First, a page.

NI politicians voice concern PM will 'double down' on Protocol plans after confidence vote

Tue 7 Jun 2022
Posted by: Phillip Adnett
Trade News

Northern Ireland’s politicians fear that Boris Johnson’s scare at last night’s closer-than-expected confidence vote will see him “double down” on planned changes to the Northern Ireland Protocol.

The Belfast Telegraph reports Alliance MP Stephen Farry’s fears that Johnson will “double down and play to the hard right gallery – including over the Protocol”.

SDLP MP Claire Hanna said the PM’s approach to Troubles legacy proposals and Brexit were about “trying to manage his wacky backbenchers”.

Legislation pending

With negotiations with the EU over the future implementation of the Protocol having stalled, the government is expected to unveil legislation this Thursday that will allow it override aspects of the Protocol.

Ireland’s foreign minister Simon Coveney said he hoped that the legislation would not become the “price” of Conservative Party support for Boris Johnson, according to RTE.

Coveney said he believes concerns expressed by the unionist community can be addressed by implementing the Protocol with “a lot of flexibility and pragmatism”.


He also said that the British government has “not shown the seriousness” to address issues through negotiation and “would effectively be using British domestic law to breach international law”.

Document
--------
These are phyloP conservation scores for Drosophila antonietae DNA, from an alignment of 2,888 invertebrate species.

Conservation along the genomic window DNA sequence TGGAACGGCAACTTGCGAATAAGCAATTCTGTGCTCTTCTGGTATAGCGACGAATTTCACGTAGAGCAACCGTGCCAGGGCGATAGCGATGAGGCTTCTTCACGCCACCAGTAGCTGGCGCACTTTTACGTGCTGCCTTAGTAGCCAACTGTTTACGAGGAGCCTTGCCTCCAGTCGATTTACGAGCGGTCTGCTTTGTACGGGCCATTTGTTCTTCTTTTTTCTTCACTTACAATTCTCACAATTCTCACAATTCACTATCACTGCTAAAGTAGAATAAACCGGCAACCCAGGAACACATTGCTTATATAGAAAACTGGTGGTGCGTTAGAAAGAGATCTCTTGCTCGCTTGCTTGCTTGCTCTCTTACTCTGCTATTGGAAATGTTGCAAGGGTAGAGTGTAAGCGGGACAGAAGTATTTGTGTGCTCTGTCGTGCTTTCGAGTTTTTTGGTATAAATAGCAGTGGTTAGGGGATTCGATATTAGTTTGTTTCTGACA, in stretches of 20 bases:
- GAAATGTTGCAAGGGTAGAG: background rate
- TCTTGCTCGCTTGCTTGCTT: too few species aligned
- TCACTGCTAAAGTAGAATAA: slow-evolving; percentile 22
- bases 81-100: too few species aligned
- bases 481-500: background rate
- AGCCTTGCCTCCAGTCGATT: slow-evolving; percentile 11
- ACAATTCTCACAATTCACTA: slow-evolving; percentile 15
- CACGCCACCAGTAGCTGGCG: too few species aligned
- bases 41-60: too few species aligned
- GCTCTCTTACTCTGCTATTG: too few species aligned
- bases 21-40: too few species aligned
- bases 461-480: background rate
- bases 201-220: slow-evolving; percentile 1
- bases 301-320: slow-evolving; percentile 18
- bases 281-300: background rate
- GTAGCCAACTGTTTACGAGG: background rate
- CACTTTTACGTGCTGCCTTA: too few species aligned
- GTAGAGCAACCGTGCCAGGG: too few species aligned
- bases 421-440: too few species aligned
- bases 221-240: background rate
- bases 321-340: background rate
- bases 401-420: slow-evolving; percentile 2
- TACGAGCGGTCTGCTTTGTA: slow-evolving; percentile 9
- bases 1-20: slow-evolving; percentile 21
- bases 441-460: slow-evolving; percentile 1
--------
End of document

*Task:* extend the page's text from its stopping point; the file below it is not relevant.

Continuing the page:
Jesse Norman, a former finance minister, said a breach of the Protocol agreed with the EU as part of 2019’s Withdrawal Agreement would be “economically very damaging” and “foolhardy”, reports CNN.

‘Stand by commitments’

DUP leader Sir Jeffrey Donaldson has urged Mr Johnson to use his “restored confidence” to stand by his commitments over changing the Protocol, according to the Newsletter.

“The government has committed to legislate to deal with the protocol. Such commitments are good but ultimately the effect of this legislation is what really matters,” the Lagan Valley MP said.

Divided party

However, the BBC reports that the opposition of more than 40% of his own party to the PM will make life difficult when it comes to votes in parliament.

“Boris Johnson is determined to press on safe in the knowledge he won’t face another confidence vote for at least a year, but it could be a long 12 months,” said BBC NI political editor Enda McClafferty.